Will a Parent with No Visitation Rights Have to Pay Child Support in NJ?
If you are wondering about whether or not a parent with no custodial or visitation rights is responsible for paying child support, read on and reach out to our skilled Morris County NJ child support attorneys today.
How does a New Jersey court establish child support responsibilities?
In the state of New Jersey, courts will look at a number of different factors when determining the quantity of child support one spouse should supply for the other. One of the most significant elements that are examined is if one spouse was financially independent in the marriage. If you were the spouse who received higher annual earnings, there is an increased chance that you will owe child support, and the less your former spouse earns, the more you be accountable for. Also, courts in New Jersey will look at whether your child has special needs, if your child plans on obtaining higher education or attending university, and many other factors about your child’s best interests. Recognize that New Jersey courts will always make their decisions based on the child’s best interests.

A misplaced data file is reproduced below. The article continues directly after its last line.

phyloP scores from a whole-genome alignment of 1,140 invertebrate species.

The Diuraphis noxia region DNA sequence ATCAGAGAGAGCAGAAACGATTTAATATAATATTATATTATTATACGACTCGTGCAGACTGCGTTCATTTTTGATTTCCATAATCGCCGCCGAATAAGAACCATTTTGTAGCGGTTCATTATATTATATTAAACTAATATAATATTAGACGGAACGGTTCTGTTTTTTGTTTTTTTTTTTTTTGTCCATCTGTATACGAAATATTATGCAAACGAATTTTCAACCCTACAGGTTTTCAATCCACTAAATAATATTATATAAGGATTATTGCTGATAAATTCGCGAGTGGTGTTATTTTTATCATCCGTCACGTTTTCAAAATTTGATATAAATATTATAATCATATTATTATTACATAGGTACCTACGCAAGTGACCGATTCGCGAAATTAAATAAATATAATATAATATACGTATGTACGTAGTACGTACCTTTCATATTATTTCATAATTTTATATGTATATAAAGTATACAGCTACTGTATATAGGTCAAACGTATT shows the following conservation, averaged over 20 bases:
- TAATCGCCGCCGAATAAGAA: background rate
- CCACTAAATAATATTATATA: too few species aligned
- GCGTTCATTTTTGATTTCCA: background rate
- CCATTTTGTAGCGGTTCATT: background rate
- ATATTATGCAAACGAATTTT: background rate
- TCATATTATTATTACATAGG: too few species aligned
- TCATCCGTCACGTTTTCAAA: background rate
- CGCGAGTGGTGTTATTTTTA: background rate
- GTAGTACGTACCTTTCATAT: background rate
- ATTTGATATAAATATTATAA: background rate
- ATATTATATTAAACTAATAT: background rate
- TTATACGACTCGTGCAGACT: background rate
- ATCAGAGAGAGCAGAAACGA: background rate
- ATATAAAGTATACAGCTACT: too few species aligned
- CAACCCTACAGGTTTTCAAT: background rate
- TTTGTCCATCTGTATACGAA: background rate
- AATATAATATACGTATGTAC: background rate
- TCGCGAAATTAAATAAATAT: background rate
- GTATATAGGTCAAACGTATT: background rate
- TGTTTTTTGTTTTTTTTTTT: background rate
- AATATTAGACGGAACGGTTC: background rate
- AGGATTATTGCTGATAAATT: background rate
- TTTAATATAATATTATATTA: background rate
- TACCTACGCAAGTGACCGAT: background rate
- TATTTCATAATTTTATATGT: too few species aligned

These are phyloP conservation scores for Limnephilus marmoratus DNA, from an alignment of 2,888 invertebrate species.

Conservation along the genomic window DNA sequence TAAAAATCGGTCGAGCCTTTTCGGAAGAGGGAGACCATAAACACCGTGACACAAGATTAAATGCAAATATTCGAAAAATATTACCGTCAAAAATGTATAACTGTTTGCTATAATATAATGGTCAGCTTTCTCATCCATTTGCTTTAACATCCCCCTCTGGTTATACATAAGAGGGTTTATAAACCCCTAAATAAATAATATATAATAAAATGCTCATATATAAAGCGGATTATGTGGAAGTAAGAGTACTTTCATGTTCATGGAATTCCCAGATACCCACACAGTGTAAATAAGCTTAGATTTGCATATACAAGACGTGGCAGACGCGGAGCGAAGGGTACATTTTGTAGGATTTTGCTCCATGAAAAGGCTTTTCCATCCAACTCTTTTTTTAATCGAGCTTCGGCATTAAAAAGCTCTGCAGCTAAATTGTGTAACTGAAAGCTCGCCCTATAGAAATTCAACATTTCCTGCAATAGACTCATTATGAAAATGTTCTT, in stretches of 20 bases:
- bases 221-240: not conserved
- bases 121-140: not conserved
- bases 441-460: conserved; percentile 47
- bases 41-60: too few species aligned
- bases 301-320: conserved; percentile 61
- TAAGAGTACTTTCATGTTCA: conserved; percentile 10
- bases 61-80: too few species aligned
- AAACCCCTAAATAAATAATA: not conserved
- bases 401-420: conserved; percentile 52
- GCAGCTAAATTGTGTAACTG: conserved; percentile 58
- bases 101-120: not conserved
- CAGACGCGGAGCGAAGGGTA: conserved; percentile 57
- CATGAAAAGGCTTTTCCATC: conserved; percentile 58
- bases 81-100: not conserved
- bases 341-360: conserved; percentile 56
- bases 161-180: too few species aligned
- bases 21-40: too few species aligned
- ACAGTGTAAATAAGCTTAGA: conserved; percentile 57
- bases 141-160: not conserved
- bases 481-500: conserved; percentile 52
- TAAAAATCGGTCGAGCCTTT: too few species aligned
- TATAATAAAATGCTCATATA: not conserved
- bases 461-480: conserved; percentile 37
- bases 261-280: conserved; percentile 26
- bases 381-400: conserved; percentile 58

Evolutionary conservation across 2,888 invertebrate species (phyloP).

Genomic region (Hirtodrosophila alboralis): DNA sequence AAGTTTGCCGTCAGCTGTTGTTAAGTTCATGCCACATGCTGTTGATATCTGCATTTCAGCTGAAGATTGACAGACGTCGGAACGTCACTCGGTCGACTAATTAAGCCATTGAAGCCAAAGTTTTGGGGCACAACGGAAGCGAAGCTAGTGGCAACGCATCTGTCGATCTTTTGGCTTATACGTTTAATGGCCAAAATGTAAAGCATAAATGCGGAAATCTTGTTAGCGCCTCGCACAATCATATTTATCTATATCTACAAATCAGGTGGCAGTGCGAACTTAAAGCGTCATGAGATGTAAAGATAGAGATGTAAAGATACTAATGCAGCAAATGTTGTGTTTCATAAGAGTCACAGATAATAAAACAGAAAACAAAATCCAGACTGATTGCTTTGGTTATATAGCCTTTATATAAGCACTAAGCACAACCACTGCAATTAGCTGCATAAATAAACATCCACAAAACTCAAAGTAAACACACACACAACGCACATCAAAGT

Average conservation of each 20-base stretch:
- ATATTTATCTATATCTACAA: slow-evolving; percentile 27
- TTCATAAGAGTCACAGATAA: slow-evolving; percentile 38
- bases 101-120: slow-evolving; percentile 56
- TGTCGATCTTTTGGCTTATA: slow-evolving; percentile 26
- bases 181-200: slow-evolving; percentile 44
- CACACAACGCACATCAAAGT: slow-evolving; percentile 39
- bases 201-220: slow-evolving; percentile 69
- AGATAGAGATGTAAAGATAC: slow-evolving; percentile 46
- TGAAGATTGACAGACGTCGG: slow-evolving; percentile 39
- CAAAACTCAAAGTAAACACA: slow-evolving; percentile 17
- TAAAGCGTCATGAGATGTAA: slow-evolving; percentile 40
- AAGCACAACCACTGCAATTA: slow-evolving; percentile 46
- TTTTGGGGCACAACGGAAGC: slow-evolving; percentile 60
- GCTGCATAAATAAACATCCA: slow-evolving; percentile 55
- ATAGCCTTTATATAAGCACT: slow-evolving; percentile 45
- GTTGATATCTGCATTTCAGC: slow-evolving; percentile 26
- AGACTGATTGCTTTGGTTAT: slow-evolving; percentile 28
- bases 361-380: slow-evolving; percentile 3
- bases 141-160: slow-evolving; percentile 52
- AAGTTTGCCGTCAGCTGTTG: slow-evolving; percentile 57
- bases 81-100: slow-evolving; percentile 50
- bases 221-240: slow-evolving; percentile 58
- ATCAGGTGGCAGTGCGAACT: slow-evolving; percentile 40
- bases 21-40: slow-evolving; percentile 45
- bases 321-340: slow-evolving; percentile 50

Will a parent without visitation rights have to pay child support in New Jersey?
In the event that you are the supporting parent, you will need to recognize that child support is not dependent on child custody. Basically, no matter what your custody agreement and visitation rights are, even if your former spouse has sole custody of your child if the courts decide that you must pay child support, you are directed to do so. If you are incapable or simply do not make your routine child support payments, you can expect to encounter a number of severe consequences that will be implemented by New Jersey courts.
As a result, you should keep in mind that in many cases, you may have your support agreement adjusted. For instance, when a child gets to a certain age, he or she may no longer be eligible to receive support payments. Furthermore, if your child is financially independent, he or she may also no longer be qualified to receive child support. On the other hand, however, you should recognize that if your child has special needs or is preparing to attend college, as the parent receiving the support you can ask for an extension on your support agreement, even if your child has reached an age where support would otherwise be concluded. Reach out to our firm today to speak with our family law attorneys about any questions or concerns.
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